11 Contrite writer I provided with shelter (8)
PENITENT - PEN (writer) + I + TENT (shelter). Not a wine in this case therefore. But the clue would also have worked quite nicely if it were "Contrite writer I provided with wine". The only problem would be that we would all probably be falling over from the surfeit of alcohol-based clues we had consumed. In fact, I have counted 4 others, so it would have comfortably given us our '5 a day'!
13 Descendant touring Channel Islands finding another one (5)
SCION - a descendant is a SON, and if he 'tours' the CI (Channel Islands) you end up with a SCION.
14 Meander in South with no clothes on cut short (5)
SNAKE - S (south) + NAKEd (with no clothes on, cut short).
16 Old northeastern ship is a joke (3-5)
ONE-LINER - O (old) + NE (northeastern) + LINER (ship).
17 Soften, ultimately calm, English Lieutenant (4)
MELT - M (ultimately calM) + E (English) LT (Lieutenant).
20 Dropped off pelts needing treatment (5)
SLEPT - anagram of PELTS ('needing treatment').
21 Trading centre in island provides drink (7)
MARTINI - a MART is a trading centre, and adding on IN and I (island) brings us almost to the half-way point with one of our 4 much-needed refreshments.
22 Fail this time here after finally missing the cut (3,7)
GET NOWHERE - NOW ('this' time is the present, as opposed to 'another time' in the past or the future) + HERE gives NOWHERE. Place this after the last letters ('finally') of missinG thE cuT and what do you GET? You get GET NOWHERE!
1 Overacting, his antics maybe miff you initially (5)
HAMMY - 'overacting' looks initially like a present participle but here it is doing the job of an adjective (if someone is overacting, they are 'hammy'). 'Initially' indicates that we should take the initials of the rest of the clue: His Antics Maybe Miff You.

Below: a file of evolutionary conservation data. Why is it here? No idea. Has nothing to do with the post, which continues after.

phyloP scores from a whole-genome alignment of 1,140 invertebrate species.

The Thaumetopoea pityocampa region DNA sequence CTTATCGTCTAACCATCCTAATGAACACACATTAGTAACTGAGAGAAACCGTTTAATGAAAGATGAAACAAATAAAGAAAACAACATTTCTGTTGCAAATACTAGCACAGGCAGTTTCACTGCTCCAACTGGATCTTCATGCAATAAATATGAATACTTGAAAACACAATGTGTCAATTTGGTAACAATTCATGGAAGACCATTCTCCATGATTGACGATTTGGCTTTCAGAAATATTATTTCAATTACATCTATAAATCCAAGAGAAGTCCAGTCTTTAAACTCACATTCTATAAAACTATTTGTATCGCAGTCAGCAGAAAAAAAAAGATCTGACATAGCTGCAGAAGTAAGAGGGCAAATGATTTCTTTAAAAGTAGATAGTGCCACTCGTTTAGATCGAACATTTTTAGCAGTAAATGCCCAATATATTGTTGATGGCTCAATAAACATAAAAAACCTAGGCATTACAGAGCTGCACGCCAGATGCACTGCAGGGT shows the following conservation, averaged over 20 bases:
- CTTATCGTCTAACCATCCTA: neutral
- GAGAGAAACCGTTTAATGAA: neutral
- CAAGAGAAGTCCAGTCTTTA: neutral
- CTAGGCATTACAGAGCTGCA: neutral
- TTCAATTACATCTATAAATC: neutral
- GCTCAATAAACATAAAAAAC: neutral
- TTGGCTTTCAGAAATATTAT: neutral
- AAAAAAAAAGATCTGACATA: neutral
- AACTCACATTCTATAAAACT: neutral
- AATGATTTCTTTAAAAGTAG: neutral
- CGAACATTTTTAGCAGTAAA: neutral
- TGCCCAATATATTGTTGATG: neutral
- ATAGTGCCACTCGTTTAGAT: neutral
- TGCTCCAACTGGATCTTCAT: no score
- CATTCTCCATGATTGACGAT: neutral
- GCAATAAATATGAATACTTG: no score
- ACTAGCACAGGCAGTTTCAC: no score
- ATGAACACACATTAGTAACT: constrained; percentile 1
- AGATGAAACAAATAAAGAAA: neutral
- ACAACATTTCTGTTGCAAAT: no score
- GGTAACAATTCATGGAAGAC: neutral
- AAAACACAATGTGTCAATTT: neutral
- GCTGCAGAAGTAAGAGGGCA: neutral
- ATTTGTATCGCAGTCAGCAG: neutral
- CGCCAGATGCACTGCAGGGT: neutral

2 They brought gifts, new items, here, for exchange (5,4,3)
THREE WISE MEN - may I introduce the Magi, arriving a little late (our Christmas decorations haven't quite made it to the loft yet, but they have definitely reached the landing and are sitting there gathering my wife's impatience like a layer of toxic dust. Or even as well as a layer of toxic dust). Anagram of NEW ITEMS HERE ('for exchange').
3 Furious about onlooker’s first jeer of derision (4)
HOOT - HOT (furious) about O (Onlooker's first).
4 Giving extra flavour, special, with sugary coating (6)
SPICED - SP (special) + ICED (with sugary coating).
5 Extremely easy insult about attempts to hit coconut? (8)
CUSHIEST - there are only a few things that one usually 'has a shy' at rather than just 'throws something' at. The only two I can immediately think of are cricket stumps and coconuts. So here we are taking some SHIES at the hard, brown, hairy fruit that I am told are stuffed with MCTs (medium-chain triglycerides), one of the latest food fads (see 'bulletproof coffee'). An insult is a CUT (as in the unkindest cut) and if this is put 'about' SHIES (attempts to hit coconuts) you get CUSHIEST (extremely easy, although for me the most difficult of the day (vide supra)).